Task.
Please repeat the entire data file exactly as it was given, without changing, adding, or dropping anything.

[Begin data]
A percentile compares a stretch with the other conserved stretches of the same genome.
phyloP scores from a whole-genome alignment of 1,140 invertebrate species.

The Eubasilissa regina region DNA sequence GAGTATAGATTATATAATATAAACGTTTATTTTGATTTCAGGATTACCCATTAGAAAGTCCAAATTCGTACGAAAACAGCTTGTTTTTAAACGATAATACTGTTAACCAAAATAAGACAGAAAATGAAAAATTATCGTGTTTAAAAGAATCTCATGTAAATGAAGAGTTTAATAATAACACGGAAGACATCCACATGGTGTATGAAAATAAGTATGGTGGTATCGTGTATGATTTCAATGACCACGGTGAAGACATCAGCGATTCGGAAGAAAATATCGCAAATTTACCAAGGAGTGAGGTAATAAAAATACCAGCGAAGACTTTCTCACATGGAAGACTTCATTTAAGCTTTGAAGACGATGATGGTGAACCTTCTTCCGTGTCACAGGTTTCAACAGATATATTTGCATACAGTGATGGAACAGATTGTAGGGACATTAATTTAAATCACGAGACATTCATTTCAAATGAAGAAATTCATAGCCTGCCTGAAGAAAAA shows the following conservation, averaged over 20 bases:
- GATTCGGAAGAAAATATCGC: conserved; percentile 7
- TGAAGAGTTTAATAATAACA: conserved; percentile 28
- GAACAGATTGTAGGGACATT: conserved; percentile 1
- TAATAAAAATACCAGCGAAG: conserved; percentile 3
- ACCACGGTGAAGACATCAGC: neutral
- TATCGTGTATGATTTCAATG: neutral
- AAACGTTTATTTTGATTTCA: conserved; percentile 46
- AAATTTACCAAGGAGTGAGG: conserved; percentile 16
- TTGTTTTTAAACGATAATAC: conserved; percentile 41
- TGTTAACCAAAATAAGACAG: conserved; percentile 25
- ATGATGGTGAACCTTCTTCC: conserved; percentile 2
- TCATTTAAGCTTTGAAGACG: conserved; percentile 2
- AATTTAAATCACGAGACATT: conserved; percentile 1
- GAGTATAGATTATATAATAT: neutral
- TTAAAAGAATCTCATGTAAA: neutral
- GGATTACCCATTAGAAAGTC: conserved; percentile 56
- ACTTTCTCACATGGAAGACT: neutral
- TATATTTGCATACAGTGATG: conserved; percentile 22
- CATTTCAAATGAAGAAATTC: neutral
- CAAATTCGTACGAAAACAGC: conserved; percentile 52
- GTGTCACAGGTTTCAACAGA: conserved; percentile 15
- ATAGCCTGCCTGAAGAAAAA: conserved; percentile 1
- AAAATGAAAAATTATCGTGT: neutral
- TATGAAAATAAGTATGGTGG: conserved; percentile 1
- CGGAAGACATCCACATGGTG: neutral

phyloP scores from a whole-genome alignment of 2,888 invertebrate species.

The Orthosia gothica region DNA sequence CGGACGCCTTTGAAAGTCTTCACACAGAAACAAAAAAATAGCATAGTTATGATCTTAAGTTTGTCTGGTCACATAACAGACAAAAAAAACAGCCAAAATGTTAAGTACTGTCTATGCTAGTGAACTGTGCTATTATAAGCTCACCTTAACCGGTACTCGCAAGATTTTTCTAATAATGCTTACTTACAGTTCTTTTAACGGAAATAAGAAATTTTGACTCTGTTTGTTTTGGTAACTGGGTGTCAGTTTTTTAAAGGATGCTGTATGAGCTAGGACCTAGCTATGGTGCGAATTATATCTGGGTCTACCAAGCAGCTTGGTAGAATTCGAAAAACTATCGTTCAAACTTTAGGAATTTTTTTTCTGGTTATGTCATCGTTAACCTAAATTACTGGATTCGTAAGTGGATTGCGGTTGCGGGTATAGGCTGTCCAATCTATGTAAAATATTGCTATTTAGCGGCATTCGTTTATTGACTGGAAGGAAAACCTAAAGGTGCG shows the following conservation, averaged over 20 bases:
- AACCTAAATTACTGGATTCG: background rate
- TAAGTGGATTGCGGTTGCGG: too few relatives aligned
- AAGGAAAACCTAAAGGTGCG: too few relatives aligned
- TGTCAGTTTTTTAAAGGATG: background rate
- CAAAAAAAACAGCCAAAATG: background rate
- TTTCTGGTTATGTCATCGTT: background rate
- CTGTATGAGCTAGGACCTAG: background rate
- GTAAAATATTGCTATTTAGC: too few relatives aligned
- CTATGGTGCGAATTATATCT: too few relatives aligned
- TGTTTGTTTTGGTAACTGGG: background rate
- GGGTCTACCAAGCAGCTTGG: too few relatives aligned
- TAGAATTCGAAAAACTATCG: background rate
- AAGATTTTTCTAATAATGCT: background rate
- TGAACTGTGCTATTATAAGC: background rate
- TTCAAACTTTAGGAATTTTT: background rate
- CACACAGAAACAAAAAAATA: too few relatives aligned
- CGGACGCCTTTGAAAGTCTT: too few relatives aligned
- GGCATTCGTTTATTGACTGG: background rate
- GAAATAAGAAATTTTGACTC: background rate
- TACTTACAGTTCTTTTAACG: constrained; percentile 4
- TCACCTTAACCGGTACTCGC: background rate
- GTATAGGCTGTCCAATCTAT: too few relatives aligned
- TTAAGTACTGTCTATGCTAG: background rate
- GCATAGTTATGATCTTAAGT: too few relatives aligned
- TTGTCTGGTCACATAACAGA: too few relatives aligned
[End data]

A percentile compares a stretch with the other conserved stretches of the same genome.
phyloP scores from a whole-genome alignment of 1,140 invertebrate species.

The Eubasilissa regina region DNA sequence GAGTATAGATTATATAATATAAACGTTTATTTTGATTTCAGGATTACCCATTAGAAAGTCCAAATTCGTACGAAAACAGCTTGTTTTTAAACGATAATACTGTTAACCAAAATAAGACAGAAAATGAAAAATTATCGTGTTTAAAAGAATCTCATGTAAATGAAGAGTTTAATAATAACACGGAAGACATCCACATGGTGTATGAAAATAAGTATGGTGGTATCGTGTATGATTTCAATGACCACGGTGAAGACATCAGCGATTCGGAAGAAAATATCGCAAATTTACCAAGGAGTGAGGTAATAAAAATACCAGCGAAGACTTTCTCACATGGAAGACTTCATTTAAGCTTTGAAGACGATGATGGTGAACCTTCTTCCGTGTCACAGGTTTCAACAGATATATTTGCATACAGTGATGGAACAGATTGTAGGGACATTAATTTAAATCACGAGACATTCATTTCAAATGAAGAAATTCATAGCCTGCCTGAAGAAAAA shows the following conservation, averaged over 20 bases:
- GATTCGGAAGAAAATATCGC: conserved; percentile 7
- TGAAGAGTTTAATAATAACA: conserved; percentile 28
- GAACAGATTGTAGGGACATT: conserved; percentile 1
- TAATAAAAATACCAGCGAAG: conserved; percentile 3
- ACCACGGTGAAGACATCAGC: neutral
- TATCGTGTATGATTTCAATG: neutral
- AAACGTTTATTTTGATTTCA: conserved; percentile 46
- AAATTTACCAAGGAGTGAGG: conserved; percentile 16
- TTGTTTTTAAACGATAATAC: conserved; percentile 41
- TGTTAACCAAAATAAGACAG: conserved; percentile 25
- ATGATGGTGAACCTTCTTCC: conserved; percentile 2
- TCATTTAAGCTTTGAAGACG: conserved; percentile 2
- AATTTAAATCACGAGACATT: conserved; percentile 1
- GAGTATAGATTATATAATAT: neutral
- TTAAAAGAATCTCATGTAAA: neutral
- GGATTACCCATTAGAAAGTC: conserved; percentile 56
- ACTTTCTCACATGGAAGACT: neutral
- TATATTTGCATACAGTGATG: conserved; percentile 22
- CATTTCAAATGAAGAAATTC: neutral
- CAAATTCGTACGAAAACAGC: conserved; percentile 52
- GTGTCACAGGTTTCAACAGA: conserved; percentile 15
- ATAGCCTGCCTGAAGAAAAA: conserved; percentile 1
- AAAATGAAAAATTATCGTGT: neutral
- TATGAAAATAAGTATGGTGG: conserved; percentile 1
- CGGAAGACATCCACATGGTG: neutral

phyloP scores from a whole-genome alignment of 2,888 invertebrate species.

The Orthosia gothica region DNA sequence CGGACGCCTTTGAAAGTCTTCACACAGAAACAAAAAAATAGCATAGTTATGATCTTAAGTTTGTCTGGTCACATAACAGACAAAAAAAACAGCCAAAATGTTAAGTACTGTCTATGCTAGTGAACTGTGCTATTATAAGCTCACCTTAACCGGTACTCGCAAGATTTTTCTAATAATGCTTACTTACAGTTCTTTTAACGGAAATAAGAAATTTTGACTCTGTTTGTTTTGGTAACTGGGTGTCAGTTTTTTAAAGGATGCTGTATGAGCTAGGACCTAGCTATGGTGCGAATTATATCTGGGTCTACCAAGCAGCTTGGTAGAATTCGAAAAACTATCGTTCAAACTTTAGGAATTTTTTTTCTGGTTATGTCATCGTTAACCTAAATTACTGGATTCGTAAGTGGATTGCGGTTGCGGGTATAGGCTGTCCAATCTATGTAAAATATTGCTATTTAGCGGCATTCGTTTATTGACTGGAAGGAAAACCTAAAGGTGCG shows the following conservation, averaged over 20 bases:
- AACCTAAATTACTGGATTCG: background rate
- TAAGTGGATTGCGGTTGCGG: too few relatives aligned
- AAGGAAAACCTAAAGGTGCG: too few relatives aligned
- TGTCAGTTTTTTAAAGGATG: background rate
- CAAAAAAAACAGCCAAAATG: background rate
- TTTCTGGTTATGTCATCGTT: background rate
- CTGTATGAGCTAGGACCTAG: background rate
- GTAAAATATTGCTATTTAGC: too few relatives aligned
- CTATGGTGCGAATTATATCT: too few relatives aligned
- TGTTTGTTTTGGTAACTGGG: background rate
- GGGTCTACCAAGCAGCTTGG: too few relatives aligned
- TAGAATTCGAAAAACTATCG: background rate
- AAGATTTTTCTAATAATGCT: background rate
- TGAACTGTGCTATTATAAGC: background rate
- TTCAAACTTTAGGAATTTTT: background rate
- CACACAGAAACAAAAAAATA: too few relatives aligned
- CGGACGCCTTTGAAAGTCTT: too few relatives aligned
- GGCATTCGTTTATTGACTGG: background rate
- GAAATAAGAAATTTTGACTC: background rate
- TACTTACAGTTCTTTTAACG: constrained; percentile 4
- TCACCTTAACCGGTACTCGC: background rate
- GTATAGGCTGTCCAATCTAT: too few relatives aligned
- TTAAGTACTGTCTATGCTAG: background rate
- GCATAGTTATGATCTTAAGT: too few relatives aligned
- TTGTCTGGTCACATAACAGA: too few relatives aligned